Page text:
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Child Victims of Sexual AssaultUncategorized

Statute of Limitations on Child Sex Assault

By April 18, 2019No Comments

In Oklahoma, child sexual assault survivors have until their 45th birthday to bring a civil suit against their assailant. However, survivors only have two years in which to bring a civil suit against an institution that allowed abuse to occur, such as a church or school. In the case of children, this two years begins when they turn 18 years old. These time periods are called the statute of limitations. A statute of limitations in a civil case is a legally fixed amount of time after an event occurs that a person can bring a lawsuit related to that event. Once a statute of limitations expires, it can not be revived. It is important to note that there are different statutes of limitation for criminal cases and civil cases, and this article covers only civil statutes. In 2017, the Oklahoma legislature extended Oklahoma’s statute of limitations to give child sexual assault survivors more time to come forward. Though survivors now have until their 45th birthday to bring a suit, is that enough?


There is a unique trauma associated with child sexual assault. Often, this trauma leads to late disclosure of the abuse. The average age of victim disclosure is 52 years old. In other words, when a child is sexually assaulted, on average, that child will not tell anyone about the abuse until age 52. This significant delay can be attributed to many factors inherent in sexual abuse. Victims may feel embarrassed or ashamed, thinking that the abuse is their fault. Children may feel confused about whether or not what happened was ok and it may take a lot of time and a lot of counseling for a person to realize they were a victim. The assailant may have sworn the child to secrecy or bargained with the child not to tell. One third of child sexual assault survivors never disclose the abuse.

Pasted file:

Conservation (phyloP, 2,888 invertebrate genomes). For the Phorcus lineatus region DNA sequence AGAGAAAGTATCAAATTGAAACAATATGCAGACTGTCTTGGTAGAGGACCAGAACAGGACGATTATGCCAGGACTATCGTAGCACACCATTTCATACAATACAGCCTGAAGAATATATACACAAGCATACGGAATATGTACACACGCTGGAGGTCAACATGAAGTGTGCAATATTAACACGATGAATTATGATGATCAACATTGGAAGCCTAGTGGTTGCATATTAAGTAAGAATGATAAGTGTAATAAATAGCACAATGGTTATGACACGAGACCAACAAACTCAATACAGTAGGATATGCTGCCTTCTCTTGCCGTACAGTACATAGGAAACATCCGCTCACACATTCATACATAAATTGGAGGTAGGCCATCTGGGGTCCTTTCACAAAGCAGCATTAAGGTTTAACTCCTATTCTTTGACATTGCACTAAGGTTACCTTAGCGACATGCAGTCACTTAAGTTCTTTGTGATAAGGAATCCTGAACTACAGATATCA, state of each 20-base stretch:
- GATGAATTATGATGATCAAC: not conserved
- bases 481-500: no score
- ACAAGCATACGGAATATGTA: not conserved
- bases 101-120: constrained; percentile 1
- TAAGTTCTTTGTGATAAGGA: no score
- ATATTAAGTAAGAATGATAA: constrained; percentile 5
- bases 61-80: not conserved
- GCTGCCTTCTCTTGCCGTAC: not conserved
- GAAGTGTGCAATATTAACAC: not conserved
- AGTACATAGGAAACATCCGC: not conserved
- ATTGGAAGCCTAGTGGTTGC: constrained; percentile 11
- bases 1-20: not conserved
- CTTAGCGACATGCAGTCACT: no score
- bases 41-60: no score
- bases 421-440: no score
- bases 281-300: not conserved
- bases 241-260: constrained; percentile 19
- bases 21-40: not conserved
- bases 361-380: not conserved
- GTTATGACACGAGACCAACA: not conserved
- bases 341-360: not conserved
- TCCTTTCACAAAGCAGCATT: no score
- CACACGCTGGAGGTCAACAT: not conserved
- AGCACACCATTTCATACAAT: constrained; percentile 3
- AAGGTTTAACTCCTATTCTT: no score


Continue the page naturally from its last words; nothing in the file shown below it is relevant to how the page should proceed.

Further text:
In the United States, 1 in 4 girls and 1 in 6 boys are victims of child sexual assault. This staggering number of victims, emphasized by recent high-profile cases of child sex abuse, has led to reform in some state laws surrounding statutes of limitation for child sexual assault.  In recent years, many states have broadened the statutory period so survivors have longer to come forward.


However, many advocates say this is not enough. Many states only offer survivors five years or less after their 18th birthday to bring civil suit against an assailant. And the statute of limitations that have been broadened, like the one in Oklahoma, are still below the average age of disclosure. Organizations like Child USA advocate for the total elimination of statutes of limitation for child sexual assault. This would allow survivors to bring a civil law suit or file a police report any time, no matter how many years have passed since the assault occurred. No states have instituted this model to date.


A handful of states have created “lookback windows,” which allow survivors to bring civil suit against an institution that was partially responsible for their abuse. A lookback window is a one-to-two-year time period during which a survivor can bring a civil lawsuit, even though the statute of limitations on their action has already expired. The creation of lookback windows in these states led to hundreds of lawsuits being filed against major institutions like the Catholic Church and the Boy Scouts of America.


Statutes of limitation place a definitive end date on child sexual assault survivor’s ability to recover and heal through the judicial system. For many survivors, the sexual abuse they faced as children significantly altered the course of their lives: destroying trust and family relationships and sometimes leading to substance abuse and mental health problems in adulthood. Civil lawsuits help victims recover for their financial losses that resulted from their past assault and can lead to emotional healing as their assailants are held accountable. It is certainly arguable that no time limit should be placed on a survivor’s ability to experience this kind of healing.


If you have been a victim of child sexual assault, contact Koller Trial Law to learn more about your rights in the civil justice system.